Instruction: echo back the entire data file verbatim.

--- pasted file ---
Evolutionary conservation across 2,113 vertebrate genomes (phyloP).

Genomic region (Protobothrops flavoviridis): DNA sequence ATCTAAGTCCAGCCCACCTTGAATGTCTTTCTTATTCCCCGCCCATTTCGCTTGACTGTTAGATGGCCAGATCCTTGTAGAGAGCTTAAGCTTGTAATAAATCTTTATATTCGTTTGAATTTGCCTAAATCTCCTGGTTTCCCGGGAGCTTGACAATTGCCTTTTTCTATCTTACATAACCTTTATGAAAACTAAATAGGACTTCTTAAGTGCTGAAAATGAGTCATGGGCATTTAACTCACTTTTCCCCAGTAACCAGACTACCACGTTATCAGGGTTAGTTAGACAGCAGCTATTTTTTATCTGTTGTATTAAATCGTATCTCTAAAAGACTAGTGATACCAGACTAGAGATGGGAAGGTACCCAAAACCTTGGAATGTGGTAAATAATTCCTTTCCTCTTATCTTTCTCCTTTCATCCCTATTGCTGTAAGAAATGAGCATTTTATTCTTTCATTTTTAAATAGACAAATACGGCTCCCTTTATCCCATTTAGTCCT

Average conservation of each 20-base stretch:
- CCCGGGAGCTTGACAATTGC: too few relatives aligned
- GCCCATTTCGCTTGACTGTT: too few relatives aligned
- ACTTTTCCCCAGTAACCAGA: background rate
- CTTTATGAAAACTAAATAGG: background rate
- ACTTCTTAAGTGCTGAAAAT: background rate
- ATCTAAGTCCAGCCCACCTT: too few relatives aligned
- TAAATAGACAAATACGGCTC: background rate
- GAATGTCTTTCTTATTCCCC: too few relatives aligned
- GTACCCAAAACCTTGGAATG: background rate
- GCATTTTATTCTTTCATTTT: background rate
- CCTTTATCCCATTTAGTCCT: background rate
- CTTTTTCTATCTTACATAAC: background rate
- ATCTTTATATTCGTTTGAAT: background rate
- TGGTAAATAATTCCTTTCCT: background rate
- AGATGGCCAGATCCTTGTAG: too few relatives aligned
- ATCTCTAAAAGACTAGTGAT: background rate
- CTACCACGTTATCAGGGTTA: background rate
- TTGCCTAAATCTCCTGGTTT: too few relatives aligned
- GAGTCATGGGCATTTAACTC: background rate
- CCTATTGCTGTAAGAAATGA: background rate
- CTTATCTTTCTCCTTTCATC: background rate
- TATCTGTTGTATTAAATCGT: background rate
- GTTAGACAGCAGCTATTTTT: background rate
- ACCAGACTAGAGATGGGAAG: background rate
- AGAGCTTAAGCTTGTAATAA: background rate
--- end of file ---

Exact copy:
Evolutionary conservation across 2,113 vertebrate genomes (phyloP).

Genomic region (Protobothrops flavoviridis): DNA sequence ATCTAAGTCCAGCCCACCTTGAATGTCTTTCTTATTCCCCGCCCATTTCGCTTGACTGTTAGATGGCCAGATCCTTGTAGAGAGCTTAAGCTTGTAATAAATCTTTATATTCGTTTGAATTTGCCTAAATCTCCTGGTTTCCCGGGAGCTTGACAATTGCCTTTTTCTATCTTACATAACCTTTATGAAAACTAAATAGGACTTCTTAAGTGCTGAAAATGAGTCATGGGCATTTAACTCACTTTTCCCCAGTAACCAGACTACCACGTTATCAGGGTTAGTTAGACAGCAGCTATTTTTTATCTGTTGTATTAAATCGTATCTCTAAAAGACTAGTGATACCAGACTAGAGATGGGAAGGTACCCAAAACCTTGGAATGTGGTAAATAATTCCTTTCCTCTTATCTTTCTCCTTTCATCCCTATTGCTGTAAGAAATGAGCATTTTATTCTTTCATTTTTAAATAGACAAATACGGCTCCCTTTATCCCATTTAGTCCT

Average conservation of each 20-base stretch:
- CCCGGGAGCTTGACAATTGC: too few relatives aligned
- GCCCATTTCGCTTGACTGTT: too few relatives aligned
- ACTTTTCCCCAGTAACCAGA: background rate
- CTTTATGAAAACTAAATAGG: background rate
- ACTTCTTAAGTGCTGAAAAT: background rate
- ATCTAAGTCCAGCCCACCTT: too few relatives aligned
- TAAATAGACAAATACGGCTC: background rate
- GAATGTCTTTCTTATTCCCC: too few relatives aligned
- GTACCCAAAACCTTGGAATG: background rate
- GCATTTTATTCTTTCATTTT: background rate
- CCTTTATCCCATTTAGTCCT: background rate
- CTTTTTCTATCTTACATAAC: background rate
- ATCTTTATATTCGTTTGAAT: background rate
- TGGTAAATAATTCCTTTCCT: background rate
- AGATGGCCAGATCCTTGTAG: too few relatives aligned
- ATCTCTAAAAGACTAGTGAT: background rate
- CTACCACGTTATCAGGGTTA: background rate
- TTGCCTAAATCTCCTGGTTT: too few relatives aligned
- GAGTCATGGGCATTTAACTC: background rate
- CCTATTGCTGTAAGAAATGA: background rate
- CTTATCTTTCTCCTTTCATC: background rate
- TATCTGTTGTATTAAATCGT: background rate
- GTTAGACAGCAGCTATTTTT: background rate
- ACCAGACTAGAGATGGGAAG: background rate
- AGAGCTTAAGCTTGTAATAA: background rate